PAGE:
Rusty Simmons of the San Francisco Chronicle reports that Anthony Randolph’s injured left ankle has been put in a protective boot for an additional 30 days. This puts Randolph well behind schedule for his recovery, and likely means he’ll miss the rest of the season.
But perhaps the game would’ve had a different outcome with correct officiating down the stretch.
Curry (DAL) clamps the arm of Lopez (CHI) and affects his ability to retrieve the rebound.
A correct call would’ve put Dallas in the penalty and sent Lopez – who has made 66% of his free throws this season and and 76% for his career – to the line for two attempts.
Instead, not only was Lopez denied his free throws, he committed a frustration foul on Dirk Nowitzki – who grabbed the rebound with help of Curry – moments later. Nowitzki converted one of two free throws.
We’ll never know how the rest of the game would’ve played out after a correct call, but a swing of 1-to-3 points is pretty big in a one-point game.
Jaylen Brown entered the NBA as a highly touted prospect, the No. 3 pick by the Celtics last year.
Jonathon Simmons paid a $150 fee to try out for the Spurs’ D-League team before eventually climbing to the NBA.
Their very-different paths could cross during All-Star weekend in the dunk contest.
Brown said he has been invited, though he hasn’t made up his mind:
Jabari Young of the San Antonio Express-News:
Both would be worthy candidates. Between the two, I’d favor Brown, but it’ll be interesting to see the rest of the field.
Just what can Brown and Simmons do?
The 76ers need a point guard.
Philadelphia will likely draft a point guard between its own first-rounder (which includes swap rights with the Kings) and a top-three-protected pick from the Lakers. The 2017 draft is especially loaded with point guards near the top: Washington’s Markelle Fultz, UCLA’s Lonzo Ball, North Carolina State’s Dennis Smith, Kentucky’s De’Aaron Fox and Kentucky’s Malik Monk.
But with general Bryan Colangelo accelerating their rebuild, the 76ers might not be patient with Simmons learning an awkward position or a rookie taking the helm. Philadelphia could target a veteran – like the Pelicans’ Jrue Holiday, who’ll become an unrestricted free agent this summer.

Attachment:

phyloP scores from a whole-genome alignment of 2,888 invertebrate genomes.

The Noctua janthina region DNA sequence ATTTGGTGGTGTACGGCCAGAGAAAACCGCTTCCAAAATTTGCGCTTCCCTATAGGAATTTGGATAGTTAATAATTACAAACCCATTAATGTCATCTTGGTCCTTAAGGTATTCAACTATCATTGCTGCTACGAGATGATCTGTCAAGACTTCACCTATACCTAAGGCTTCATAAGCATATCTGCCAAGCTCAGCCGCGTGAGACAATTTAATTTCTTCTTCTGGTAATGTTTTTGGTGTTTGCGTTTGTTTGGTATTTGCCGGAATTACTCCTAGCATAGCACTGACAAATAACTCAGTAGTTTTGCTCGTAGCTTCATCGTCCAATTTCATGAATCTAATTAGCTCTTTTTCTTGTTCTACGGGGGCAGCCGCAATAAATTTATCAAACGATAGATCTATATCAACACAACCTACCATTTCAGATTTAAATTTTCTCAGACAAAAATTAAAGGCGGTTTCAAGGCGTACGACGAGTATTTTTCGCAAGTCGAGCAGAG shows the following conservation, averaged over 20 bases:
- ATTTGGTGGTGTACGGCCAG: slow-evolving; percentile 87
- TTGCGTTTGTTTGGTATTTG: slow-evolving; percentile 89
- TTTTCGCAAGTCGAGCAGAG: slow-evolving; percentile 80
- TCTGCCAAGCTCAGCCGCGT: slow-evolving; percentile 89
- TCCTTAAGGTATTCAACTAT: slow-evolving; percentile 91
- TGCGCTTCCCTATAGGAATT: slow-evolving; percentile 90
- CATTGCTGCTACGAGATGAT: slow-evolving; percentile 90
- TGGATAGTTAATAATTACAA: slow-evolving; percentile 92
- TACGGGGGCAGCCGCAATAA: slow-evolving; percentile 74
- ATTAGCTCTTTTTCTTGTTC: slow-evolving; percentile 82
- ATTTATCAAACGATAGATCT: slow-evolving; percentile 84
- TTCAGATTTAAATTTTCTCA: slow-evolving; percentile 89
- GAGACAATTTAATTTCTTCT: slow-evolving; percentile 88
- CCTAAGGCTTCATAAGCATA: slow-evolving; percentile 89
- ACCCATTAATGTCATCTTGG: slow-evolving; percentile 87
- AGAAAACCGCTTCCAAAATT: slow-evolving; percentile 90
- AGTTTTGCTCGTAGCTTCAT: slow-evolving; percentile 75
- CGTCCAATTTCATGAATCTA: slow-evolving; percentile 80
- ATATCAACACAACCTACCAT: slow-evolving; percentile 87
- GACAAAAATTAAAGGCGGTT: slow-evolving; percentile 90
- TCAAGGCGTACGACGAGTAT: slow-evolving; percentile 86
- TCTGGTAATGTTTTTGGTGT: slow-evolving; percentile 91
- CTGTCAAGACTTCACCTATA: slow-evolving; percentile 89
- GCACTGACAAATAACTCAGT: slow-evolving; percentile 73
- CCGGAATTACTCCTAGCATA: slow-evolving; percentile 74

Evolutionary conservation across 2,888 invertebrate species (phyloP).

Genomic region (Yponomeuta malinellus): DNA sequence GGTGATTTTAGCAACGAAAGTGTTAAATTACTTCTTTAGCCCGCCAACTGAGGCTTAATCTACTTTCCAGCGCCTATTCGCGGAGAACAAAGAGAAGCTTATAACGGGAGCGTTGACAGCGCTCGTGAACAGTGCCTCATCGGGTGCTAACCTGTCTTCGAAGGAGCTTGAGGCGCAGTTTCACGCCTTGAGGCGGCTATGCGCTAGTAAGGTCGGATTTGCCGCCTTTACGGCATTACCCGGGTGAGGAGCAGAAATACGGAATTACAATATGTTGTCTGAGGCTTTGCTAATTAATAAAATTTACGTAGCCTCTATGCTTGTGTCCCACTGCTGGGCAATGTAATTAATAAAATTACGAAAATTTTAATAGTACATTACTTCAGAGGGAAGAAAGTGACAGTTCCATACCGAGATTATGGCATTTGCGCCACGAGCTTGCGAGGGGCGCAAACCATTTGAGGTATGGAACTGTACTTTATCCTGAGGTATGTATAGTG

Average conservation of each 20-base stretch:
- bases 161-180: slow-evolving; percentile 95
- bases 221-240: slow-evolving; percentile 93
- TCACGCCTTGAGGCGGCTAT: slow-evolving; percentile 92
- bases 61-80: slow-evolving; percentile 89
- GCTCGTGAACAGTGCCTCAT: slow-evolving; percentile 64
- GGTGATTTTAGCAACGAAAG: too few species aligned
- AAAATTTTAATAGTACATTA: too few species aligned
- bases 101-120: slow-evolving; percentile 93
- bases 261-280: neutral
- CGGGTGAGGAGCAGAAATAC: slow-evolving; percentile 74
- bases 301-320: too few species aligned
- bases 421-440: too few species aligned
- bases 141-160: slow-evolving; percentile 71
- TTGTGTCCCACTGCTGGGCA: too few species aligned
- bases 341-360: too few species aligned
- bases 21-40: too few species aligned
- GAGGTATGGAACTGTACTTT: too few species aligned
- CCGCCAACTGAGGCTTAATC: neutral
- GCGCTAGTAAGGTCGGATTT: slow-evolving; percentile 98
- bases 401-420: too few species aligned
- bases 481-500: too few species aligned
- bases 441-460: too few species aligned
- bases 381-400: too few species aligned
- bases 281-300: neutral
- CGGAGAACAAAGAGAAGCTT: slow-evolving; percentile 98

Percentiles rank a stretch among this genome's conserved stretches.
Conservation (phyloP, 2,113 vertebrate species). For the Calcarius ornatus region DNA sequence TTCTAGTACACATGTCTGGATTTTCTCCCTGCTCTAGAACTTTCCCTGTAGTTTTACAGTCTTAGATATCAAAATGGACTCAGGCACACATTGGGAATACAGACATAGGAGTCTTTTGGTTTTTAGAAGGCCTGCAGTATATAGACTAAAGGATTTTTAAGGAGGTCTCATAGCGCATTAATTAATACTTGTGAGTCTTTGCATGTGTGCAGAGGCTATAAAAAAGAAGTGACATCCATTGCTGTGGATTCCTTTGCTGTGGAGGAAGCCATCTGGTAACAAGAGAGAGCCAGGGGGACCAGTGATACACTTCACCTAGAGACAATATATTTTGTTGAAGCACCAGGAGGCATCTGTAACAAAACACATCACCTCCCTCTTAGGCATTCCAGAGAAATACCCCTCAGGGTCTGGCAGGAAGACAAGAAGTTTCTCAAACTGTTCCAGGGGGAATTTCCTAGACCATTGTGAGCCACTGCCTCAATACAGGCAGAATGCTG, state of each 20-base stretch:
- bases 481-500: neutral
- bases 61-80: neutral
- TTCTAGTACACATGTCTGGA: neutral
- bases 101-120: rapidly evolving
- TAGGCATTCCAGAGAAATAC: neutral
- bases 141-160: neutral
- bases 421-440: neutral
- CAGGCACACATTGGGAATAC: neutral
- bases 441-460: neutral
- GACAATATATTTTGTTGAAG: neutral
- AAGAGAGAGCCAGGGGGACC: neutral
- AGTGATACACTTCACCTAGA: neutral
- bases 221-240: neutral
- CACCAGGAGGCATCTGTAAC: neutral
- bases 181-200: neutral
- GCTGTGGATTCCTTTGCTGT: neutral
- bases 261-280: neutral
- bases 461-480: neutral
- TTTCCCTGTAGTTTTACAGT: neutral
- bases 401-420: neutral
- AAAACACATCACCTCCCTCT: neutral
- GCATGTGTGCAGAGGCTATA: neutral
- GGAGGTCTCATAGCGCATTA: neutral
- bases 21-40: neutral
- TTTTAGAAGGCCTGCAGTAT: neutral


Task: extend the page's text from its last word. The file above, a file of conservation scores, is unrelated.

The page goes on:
The Sixers will take a hard look at Holiday, sources say
That would be so juicy. Sam Hinkie essentially started The Process by trading Holiday from Philadelphia to New Orleans for what amounted to three first-round picks (Nerlens Noel, Dario Saric and a restored first-rounder the 76ers previously traded). Getting Holiday back once they’re finally ready to win would be such a hilarious touch.
Holiday would fit pretty well with Simmons, a unique talent as a point forward. Holiday is an excellent defender, and sharing playmaking with Simmons would prevent either from being overburdened. Ideally, Holiday would be a better 3-point shooter for this role, but he’s good enough spotting up to be more than fine.
Philadelphia will have more cap room than it knows what to do with this summer, and a max offer could tempt Holiday. The question becomes whether veterans actually join the 76ers, who’ve developed a reputation for losing but now plan to spend, or just use them for leverage like the Kings.
This is a good opportunity for Holiday, whether or not he returns to Philadelphia.
But will anybody sign him?
After all, Miami can exclude his salary from its cap picture only if a doctor jointly selected by the NBA and players union determines Bosh’s blood clots are “of such severity that continuing to play professional basketball at an NBA level would subject the player to medically unacceptable risk of suffering a life-threatening or permanently disabling injury or illness.”
At least one team is apparently interested.
If Bosh, who turns 33 in March, makes it back onto the floor next season, word is that the Chicago Bulls are already plotting a run and will be at the front of the line to try to sign him.
I’m still skeptical Bosh plays again. The medical consensus is that it’s unsafe to play on blood-thinners, which have become necessary after his multiple blood-clot episodes. The jointly selected doctor confirming that evaluation – the only clear path to the Heat releasing Bosh unless he’d sacrifice some of his $75,868,170 remaining salary in a buyout – would provide even more certainty that Bosh is done.
Yet, the rules wouldn’t prevent the Bulls from making their own evaluation. Bosh would reunite with Dwyane Wade and provide floor-spacing and defense in the frontcourt. Chicago, which starts bruisers Taj Gibson and Robin Lopez, could use a player like a healthy Bosh.
But Bosh is likely to be either healthy or a free agent, not both. I don’t see a way around that.